I will. Arto Monaco, you said? Like the country?
Yes. In 1954, Arto designed and opened his own unique theme park called the Land of Make Believe, where all the rides and houses in the miniature village he created were reduced in size so only kids could fit in. He had miniature horses and go-karts… It was the most amazing, fanciful place. Later, after the Land of Make Believe closed due to recurring flooding, he became Jim’s principal model maker. He also had a stint, in the 1930s, painting furniture for famous actors and actresses in Hollywood. He became world famous. Then, during the Second World War, he headed up a government program which replicated the towns in Europe that the US Army was going to invade.
Like replica towns? So they could what? Realistically rehearse a foray?
Exactly. He helped build these towns, the facades of the main streets, so that the troops could practice their assaults out in the desert. An amazing human being. Incredible; the most technically talented man I ever knew. And I’ve had the pleasure meeting a lot of talented people! But my father was friends with these kinds of people. Arto really became like his brother, and because he couldn’t have his own children, dad named his oldest child, my brother, after Arto.
Wow. So that’s how close he was to these amazingly talented people… Amazing, deep people. And you know, when we were younger, my brothers and I would ask, ourselves – not in these words – why would these people be friends with our father? Not in an unkind way, because we knew what we got out of him, and what he got out of them. But what did they get out of my father? But he could carry a conversation about nearly anything and tell a great joke.
But now, of course, I do know what it was. It was that he was the guy I described at the beginning of our conversation: he was the centre of attention, a joke teller, a storyteller… He was a salesman that could sell ice to Eskimos! That, at its core, might be what his greatest talent was… On top of all that, he was a visionary in his own right; he was a great ideas man. Great at coming up with names for products. Barrel of Monkeys is a terrific example. You know, when the inventor brought the item to Jim, it was a little game where you used a paperclip to lifted up other paper clips… That was the toy. My father said, “Why not monkeys? More fun than a barrel of monkeys!” He was a great product developer.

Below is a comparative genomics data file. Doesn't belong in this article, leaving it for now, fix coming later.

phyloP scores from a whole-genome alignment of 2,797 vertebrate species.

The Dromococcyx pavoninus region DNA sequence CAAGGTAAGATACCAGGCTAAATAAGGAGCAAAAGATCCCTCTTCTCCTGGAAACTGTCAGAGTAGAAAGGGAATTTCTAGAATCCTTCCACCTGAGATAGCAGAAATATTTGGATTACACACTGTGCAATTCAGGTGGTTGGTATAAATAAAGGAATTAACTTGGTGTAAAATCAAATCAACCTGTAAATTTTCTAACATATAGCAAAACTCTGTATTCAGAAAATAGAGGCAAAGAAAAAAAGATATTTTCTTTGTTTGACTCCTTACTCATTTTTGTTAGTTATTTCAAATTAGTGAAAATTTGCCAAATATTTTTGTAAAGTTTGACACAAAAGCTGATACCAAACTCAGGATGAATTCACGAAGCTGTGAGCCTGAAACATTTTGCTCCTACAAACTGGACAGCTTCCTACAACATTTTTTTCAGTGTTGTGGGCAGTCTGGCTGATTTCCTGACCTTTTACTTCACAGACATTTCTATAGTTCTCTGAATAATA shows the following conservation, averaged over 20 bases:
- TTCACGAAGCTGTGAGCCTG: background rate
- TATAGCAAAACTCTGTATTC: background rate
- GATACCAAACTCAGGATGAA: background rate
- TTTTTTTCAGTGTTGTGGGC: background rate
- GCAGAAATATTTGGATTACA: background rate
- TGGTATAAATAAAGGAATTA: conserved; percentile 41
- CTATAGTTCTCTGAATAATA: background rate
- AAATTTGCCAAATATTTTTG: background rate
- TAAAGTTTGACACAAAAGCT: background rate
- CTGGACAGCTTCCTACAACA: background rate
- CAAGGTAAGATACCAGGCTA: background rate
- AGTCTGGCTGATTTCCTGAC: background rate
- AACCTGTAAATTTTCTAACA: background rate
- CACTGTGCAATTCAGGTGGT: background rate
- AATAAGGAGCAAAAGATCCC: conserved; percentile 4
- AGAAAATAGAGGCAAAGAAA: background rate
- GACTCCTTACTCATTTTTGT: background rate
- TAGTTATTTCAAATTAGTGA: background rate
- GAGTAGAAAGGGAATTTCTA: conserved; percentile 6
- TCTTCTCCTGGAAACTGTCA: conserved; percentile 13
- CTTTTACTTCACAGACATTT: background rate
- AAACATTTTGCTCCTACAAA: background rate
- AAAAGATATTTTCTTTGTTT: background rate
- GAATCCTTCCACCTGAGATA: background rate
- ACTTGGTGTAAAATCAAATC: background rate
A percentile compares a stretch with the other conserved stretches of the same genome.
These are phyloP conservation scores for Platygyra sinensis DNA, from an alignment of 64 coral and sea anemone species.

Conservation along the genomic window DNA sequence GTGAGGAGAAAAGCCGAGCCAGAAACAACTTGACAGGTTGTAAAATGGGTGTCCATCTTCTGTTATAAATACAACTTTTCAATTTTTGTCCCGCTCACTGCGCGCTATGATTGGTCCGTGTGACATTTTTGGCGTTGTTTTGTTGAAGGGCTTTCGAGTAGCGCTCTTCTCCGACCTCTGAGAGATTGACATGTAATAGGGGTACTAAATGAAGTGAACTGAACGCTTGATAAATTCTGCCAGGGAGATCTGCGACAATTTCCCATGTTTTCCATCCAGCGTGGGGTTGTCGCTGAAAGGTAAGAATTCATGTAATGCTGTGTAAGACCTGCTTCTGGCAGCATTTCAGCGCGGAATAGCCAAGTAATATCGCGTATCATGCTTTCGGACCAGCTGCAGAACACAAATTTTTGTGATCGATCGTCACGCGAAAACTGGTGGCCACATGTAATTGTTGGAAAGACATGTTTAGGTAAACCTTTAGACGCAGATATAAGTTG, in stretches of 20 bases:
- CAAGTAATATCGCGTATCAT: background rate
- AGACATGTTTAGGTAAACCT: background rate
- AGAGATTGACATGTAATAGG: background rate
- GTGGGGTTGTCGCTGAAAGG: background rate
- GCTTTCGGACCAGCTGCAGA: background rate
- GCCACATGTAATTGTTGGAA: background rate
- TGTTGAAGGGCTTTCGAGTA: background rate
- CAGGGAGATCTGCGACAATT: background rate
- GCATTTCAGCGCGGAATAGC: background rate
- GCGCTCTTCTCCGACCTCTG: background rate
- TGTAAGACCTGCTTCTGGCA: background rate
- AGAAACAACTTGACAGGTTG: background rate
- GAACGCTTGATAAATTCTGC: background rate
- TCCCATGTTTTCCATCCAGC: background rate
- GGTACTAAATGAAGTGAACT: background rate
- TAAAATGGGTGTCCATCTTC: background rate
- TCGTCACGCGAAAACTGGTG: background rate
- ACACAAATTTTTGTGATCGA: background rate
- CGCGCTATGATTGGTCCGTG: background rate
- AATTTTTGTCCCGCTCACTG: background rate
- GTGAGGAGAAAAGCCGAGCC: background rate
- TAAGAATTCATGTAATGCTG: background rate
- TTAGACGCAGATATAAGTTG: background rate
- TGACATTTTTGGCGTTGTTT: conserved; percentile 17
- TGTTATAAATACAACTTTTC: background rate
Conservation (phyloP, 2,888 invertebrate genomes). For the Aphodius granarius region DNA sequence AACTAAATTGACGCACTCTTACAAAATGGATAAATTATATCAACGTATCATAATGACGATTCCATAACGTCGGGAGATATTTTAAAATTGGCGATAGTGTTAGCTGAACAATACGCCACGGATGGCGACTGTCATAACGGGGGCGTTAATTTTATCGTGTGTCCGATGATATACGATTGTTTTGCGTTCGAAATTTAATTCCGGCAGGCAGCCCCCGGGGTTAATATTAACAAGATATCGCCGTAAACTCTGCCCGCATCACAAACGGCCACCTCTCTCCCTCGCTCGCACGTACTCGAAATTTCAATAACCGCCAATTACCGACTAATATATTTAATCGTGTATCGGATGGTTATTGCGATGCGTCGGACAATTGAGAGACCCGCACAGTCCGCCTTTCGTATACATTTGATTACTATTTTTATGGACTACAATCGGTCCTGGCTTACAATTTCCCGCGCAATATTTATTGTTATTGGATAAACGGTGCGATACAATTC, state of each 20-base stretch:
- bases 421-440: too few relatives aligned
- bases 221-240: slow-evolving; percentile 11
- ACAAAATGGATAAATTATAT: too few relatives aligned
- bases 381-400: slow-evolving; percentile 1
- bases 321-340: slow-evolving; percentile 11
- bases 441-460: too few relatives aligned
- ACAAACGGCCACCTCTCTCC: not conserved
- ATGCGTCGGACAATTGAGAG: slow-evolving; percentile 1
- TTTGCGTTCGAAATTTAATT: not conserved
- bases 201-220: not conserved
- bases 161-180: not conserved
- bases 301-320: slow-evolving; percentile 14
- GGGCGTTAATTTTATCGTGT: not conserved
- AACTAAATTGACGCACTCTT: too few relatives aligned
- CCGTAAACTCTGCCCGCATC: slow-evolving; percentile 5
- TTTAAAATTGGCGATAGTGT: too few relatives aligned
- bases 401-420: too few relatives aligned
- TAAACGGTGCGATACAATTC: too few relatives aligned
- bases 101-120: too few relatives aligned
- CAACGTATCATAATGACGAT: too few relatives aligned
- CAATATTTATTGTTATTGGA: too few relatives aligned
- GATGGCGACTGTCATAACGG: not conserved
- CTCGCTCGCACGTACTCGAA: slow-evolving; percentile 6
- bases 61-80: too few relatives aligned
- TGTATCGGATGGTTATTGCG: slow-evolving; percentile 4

So in terms of how he felt when he got the honour of that I.D.I.O.T. Award… It was very meaningful to him, and I was very appreciative of the committee and – I guess it was Karen Black-Harris, maybe, heading the committee that picked my father and felt he was worthy of it. Certainly, it was Karen who reached out and said they wanted him to win. Because it’s not something you nominate someone for as I understand it.
No; it’s a bit more exclusive than that.
In any case, he felt the love; he felt the appreciation with that incredible award. It meant a lot to him and, over the years, that’s come to mean a lot to us, his family.
Brilliant. Well, look, Jonathan; this has been a real a privilege. I’ve loved every second of this – just great to hear so much about your dad. I’m sorry I never met him; he sounds remarkable. And look… I’ll see you in a couple of weeks in person at the New York Toy Fair!
Absolutely. Be sure to drop by the stand; it’s been too long!
We will. I’m looking forward to it.